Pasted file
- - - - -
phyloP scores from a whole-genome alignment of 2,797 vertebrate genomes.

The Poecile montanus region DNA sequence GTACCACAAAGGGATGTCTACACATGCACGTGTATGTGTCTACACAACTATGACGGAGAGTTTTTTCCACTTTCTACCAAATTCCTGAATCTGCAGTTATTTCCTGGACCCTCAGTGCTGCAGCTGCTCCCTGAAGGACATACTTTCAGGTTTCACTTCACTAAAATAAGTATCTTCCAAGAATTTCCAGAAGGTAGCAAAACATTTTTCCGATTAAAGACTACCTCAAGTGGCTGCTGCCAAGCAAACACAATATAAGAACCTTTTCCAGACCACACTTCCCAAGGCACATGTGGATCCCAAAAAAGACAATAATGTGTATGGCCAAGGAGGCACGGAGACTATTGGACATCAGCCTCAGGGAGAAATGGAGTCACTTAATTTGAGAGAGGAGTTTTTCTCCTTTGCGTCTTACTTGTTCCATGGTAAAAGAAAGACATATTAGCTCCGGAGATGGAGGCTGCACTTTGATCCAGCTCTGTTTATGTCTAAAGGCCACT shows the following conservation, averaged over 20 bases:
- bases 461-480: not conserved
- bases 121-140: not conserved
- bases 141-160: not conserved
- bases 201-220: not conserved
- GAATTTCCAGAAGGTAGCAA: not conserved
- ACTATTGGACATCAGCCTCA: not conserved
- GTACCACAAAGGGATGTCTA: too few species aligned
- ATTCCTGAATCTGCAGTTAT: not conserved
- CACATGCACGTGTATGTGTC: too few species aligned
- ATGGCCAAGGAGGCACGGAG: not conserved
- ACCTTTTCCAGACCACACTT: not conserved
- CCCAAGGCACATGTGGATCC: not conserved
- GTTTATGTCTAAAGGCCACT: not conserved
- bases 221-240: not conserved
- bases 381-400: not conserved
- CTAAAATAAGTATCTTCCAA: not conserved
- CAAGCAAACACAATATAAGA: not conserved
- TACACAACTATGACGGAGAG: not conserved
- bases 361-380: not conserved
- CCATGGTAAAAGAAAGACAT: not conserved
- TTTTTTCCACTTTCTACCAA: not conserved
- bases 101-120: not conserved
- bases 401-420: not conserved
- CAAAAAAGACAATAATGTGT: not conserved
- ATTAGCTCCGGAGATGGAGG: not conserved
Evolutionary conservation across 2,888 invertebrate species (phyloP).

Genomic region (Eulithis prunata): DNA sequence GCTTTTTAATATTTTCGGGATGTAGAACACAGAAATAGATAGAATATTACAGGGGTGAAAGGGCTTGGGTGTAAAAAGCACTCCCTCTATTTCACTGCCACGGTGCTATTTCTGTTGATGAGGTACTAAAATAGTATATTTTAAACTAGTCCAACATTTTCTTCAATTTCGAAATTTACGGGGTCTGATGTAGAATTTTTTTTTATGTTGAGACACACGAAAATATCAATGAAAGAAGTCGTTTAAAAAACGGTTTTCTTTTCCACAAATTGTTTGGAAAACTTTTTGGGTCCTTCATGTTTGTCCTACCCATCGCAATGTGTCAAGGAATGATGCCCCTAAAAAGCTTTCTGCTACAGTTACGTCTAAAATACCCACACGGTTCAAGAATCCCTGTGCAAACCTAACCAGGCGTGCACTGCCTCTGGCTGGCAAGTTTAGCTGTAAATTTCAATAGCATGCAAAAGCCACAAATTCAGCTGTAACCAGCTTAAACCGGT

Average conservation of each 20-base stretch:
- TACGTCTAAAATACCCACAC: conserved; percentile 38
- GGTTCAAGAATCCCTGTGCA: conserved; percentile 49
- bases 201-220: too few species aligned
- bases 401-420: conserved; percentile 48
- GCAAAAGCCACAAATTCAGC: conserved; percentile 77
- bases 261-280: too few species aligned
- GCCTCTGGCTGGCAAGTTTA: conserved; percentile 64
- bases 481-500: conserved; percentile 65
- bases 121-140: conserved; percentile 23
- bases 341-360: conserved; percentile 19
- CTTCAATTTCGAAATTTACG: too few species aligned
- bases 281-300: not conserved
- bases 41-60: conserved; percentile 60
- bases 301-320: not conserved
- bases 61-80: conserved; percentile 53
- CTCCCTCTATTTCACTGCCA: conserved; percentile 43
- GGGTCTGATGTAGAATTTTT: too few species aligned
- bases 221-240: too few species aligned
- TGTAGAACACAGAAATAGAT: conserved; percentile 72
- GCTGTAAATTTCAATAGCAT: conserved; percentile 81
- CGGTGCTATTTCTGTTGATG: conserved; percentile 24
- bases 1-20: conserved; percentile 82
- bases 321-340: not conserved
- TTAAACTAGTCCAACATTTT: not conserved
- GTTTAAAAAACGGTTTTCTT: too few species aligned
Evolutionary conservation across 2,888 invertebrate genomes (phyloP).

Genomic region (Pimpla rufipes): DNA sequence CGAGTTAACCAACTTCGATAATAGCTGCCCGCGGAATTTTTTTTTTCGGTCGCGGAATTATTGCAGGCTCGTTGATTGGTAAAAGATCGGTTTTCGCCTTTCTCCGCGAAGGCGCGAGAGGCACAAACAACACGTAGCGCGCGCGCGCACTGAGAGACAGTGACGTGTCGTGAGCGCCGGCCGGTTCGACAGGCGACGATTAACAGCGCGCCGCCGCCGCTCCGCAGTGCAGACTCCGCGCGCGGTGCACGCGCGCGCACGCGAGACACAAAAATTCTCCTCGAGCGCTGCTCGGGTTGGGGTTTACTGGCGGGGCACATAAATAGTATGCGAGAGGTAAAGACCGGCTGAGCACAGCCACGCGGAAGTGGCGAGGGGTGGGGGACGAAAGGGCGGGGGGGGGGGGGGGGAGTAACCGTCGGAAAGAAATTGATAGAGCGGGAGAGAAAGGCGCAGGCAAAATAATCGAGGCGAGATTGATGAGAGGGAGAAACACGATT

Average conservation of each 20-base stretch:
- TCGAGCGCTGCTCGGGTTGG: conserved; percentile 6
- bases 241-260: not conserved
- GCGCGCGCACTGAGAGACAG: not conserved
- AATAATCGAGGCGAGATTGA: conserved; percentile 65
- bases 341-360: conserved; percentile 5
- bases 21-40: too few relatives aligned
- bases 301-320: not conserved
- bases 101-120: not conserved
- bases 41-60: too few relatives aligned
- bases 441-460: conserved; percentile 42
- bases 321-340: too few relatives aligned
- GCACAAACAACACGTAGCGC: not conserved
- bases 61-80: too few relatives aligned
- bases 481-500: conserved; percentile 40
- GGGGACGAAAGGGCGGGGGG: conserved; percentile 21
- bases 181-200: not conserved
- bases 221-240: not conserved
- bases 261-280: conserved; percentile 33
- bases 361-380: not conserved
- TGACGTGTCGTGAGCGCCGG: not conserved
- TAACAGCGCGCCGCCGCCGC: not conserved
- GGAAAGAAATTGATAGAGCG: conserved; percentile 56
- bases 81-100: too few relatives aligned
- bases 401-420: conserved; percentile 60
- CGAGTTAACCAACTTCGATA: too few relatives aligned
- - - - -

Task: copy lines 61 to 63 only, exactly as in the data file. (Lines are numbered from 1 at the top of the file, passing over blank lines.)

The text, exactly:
- GCGCGCGCACTGAGAGACAG: not conserved
- AATAATCGAGGCGAGATTGA: conserved; percentile 65
- bases 341-360: conserved; percentile 5